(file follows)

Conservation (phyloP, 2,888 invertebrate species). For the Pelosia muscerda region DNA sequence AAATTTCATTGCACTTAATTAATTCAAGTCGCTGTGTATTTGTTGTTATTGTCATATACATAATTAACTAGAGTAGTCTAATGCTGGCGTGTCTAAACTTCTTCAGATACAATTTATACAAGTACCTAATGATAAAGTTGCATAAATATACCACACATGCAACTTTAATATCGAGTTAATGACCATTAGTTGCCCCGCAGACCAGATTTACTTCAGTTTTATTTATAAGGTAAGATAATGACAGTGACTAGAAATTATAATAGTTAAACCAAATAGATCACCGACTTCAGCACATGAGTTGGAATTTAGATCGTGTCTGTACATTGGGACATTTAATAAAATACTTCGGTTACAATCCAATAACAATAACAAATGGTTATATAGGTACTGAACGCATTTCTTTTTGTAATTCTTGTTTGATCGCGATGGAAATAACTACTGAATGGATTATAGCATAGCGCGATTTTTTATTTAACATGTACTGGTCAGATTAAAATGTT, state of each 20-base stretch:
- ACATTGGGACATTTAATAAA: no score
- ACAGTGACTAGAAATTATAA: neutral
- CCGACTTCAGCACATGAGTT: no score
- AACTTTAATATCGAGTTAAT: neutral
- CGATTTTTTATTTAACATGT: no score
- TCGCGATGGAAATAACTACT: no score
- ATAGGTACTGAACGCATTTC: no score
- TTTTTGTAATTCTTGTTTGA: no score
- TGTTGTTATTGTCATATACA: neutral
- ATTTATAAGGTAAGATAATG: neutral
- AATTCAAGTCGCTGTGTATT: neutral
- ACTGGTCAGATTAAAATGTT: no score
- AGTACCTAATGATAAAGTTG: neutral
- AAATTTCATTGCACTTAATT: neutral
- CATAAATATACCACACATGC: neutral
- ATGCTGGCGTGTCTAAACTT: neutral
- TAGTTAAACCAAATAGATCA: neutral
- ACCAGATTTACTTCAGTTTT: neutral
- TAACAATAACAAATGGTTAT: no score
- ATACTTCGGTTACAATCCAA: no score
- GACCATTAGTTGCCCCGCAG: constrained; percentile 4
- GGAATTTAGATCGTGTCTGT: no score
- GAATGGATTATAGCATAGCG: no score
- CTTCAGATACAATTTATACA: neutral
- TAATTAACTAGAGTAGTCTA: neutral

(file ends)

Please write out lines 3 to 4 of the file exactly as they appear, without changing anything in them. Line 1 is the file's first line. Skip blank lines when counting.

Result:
- ACAGTGACTAGAAATTATAA: neutral
- CCGACTTCAGCACATGAGTT: no score